All requirements described herein are in accordance with and supplemental to those in the Graduate Student Handbook published by the Graduate School of the University of Massachusetts. The graduate program in ABBS operates under the guidelines of the Graduate School. Although rules generated by the individual department may not circumvent those established by the Graduate School, the department may impose requirements in addition to those established by the graduate school. Thus, both sets of guidelines must be adhered to to successfully complete the degree requirements. The Departmental and Graduate School requirements complement one another as some requirements of the ABBS program will also satisfy the requirements of the Graduate School.
It is to the student's advantage to become familiar with both the requirements in the Graduate School Handbook and Departmental requirements in the ABBS Graduate Student Handbook early in their degree program and to establish a tentative schedule for completing the requirements in consultation with their Graduate Advisor (who serves as faculty advisor and research supervisor) and the Graduate Program Director.
E. CHANGE OF GRADUATE ADVISOR/LAB
A graduate student may transfer to another lab within the graduate program contingent on another faculty member within the program taking over mentorship of, and economic responsibility for, the graduate student; all data collected by that graduate student prior to the move would remain the property of the lab from which the student is transferring.
If a graduate student transfers to a laboratory that is not part of the particular program, neither the graduate program nor the department bears economic responsibility for support of the student although it is possible that the sponsoring faculty member may become an adjunct member of the department and thus a member of the graduate program. However priority for funding such as through TA’ships will be given to faculty who are members of the department first.
Steps for handling problems arising between graduate students or between a graduate student and their faculty mentor:
The graduate student and or faculty member should first report the problem to the ABBS Graduate Program Director (GPD) or Department Head.
If the issue is sexual harassment or abuse the student or affected faculty member should be informed of their rights under title IX including the right to a confidential resource for discussion of the incident(s) and direct support to be removed from the abusive environment.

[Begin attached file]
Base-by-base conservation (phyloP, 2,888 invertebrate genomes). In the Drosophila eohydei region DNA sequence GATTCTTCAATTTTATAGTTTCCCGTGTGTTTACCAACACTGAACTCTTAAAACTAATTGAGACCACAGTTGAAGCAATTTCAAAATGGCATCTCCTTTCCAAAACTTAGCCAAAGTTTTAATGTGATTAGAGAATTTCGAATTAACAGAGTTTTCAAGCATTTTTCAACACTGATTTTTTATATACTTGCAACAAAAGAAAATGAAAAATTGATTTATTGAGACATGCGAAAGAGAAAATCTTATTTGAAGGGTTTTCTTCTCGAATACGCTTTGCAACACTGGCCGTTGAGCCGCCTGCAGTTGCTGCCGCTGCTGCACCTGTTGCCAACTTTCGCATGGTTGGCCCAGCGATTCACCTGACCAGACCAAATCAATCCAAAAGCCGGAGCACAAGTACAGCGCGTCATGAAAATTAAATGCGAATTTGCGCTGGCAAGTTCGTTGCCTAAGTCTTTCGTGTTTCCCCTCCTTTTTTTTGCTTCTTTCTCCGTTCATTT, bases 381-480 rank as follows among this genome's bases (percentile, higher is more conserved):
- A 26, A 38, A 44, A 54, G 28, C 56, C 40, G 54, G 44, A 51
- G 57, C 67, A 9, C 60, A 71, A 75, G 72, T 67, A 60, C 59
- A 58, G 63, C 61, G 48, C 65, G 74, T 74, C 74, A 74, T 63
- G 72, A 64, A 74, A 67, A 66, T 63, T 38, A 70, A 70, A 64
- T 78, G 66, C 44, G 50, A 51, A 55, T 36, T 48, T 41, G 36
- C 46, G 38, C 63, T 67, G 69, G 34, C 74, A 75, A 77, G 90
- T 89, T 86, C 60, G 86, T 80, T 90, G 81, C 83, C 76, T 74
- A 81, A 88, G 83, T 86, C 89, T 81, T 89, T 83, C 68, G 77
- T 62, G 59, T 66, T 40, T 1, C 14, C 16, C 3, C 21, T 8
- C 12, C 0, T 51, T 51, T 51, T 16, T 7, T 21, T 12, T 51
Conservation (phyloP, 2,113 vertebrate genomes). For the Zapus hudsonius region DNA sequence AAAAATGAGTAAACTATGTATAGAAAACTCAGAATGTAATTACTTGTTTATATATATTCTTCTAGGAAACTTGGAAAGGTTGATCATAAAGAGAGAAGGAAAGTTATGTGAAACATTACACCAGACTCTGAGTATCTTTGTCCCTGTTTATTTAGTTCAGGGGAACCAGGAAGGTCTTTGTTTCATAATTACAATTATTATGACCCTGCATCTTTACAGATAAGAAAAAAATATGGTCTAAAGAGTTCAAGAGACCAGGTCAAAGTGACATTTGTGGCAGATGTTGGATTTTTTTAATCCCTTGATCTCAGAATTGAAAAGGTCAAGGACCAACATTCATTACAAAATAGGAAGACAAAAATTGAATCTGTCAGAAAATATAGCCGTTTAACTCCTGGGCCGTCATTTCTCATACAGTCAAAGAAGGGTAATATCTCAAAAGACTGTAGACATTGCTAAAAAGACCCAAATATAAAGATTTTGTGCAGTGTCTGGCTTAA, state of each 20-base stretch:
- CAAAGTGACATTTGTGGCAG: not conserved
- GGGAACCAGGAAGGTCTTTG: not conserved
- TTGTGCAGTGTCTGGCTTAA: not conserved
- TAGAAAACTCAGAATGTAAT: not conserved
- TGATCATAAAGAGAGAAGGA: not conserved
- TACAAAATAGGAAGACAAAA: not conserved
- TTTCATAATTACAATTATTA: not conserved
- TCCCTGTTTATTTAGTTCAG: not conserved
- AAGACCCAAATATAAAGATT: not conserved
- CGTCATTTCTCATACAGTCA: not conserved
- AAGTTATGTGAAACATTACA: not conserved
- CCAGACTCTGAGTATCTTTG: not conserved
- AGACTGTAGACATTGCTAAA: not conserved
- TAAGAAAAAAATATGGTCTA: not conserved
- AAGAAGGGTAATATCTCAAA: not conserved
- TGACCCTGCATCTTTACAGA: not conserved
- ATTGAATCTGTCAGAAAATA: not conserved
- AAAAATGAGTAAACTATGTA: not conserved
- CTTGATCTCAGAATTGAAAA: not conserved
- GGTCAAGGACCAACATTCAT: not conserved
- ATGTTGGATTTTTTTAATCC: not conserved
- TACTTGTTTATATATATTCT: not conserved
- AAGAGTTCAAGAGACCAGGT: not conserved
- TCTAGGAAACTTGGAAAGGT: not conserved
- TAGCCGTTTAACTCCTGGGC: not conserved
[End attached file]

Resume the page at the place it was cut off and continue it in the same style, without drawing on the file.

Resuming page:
If the issue is emotional abuse/bullying by a graduate student or faculty member the affected individual should report this to the GPD or Department Head. Depending on the severity of the problem if it was reported only to the GPD the GPD may request a meeting with the perpetrator and the Department Head to discuss the issue and solutions, e.g., asking a graduate student to leave the program, or reporting a faculty member to a disciplinary committee.
If a graduate student is dissatisfied with mentorship by their principal investigator (PI) the student should bring this up with the GPD or department head who may mediate a discussion between the graduate student and the student's PI to establish mentorship guidelines and/or next steps.
If a graduate student is dissatisfied with the project on which the student is working but has no other grounds for complaint against the faculty member the graduate student should:
Address the cause of this dissatisfaction with their PI and/or dissertation or thesis committee members (if a committee has been formed.) It should be recognized that a faculty member cannot guarantee scientific success of a graduate student, only rigorous training in an area of the faculty member’s expertise.
If the graduate student feels unable to bring up scientific problems with their mentor, the graduate student should bring the problem to the attention of the committee members if a committee has been formed or otherwise to the GPD or Department Head who may discuss it directly with the supervising faculty member and/or mediate a discussion between the graduate student and the student's mentor.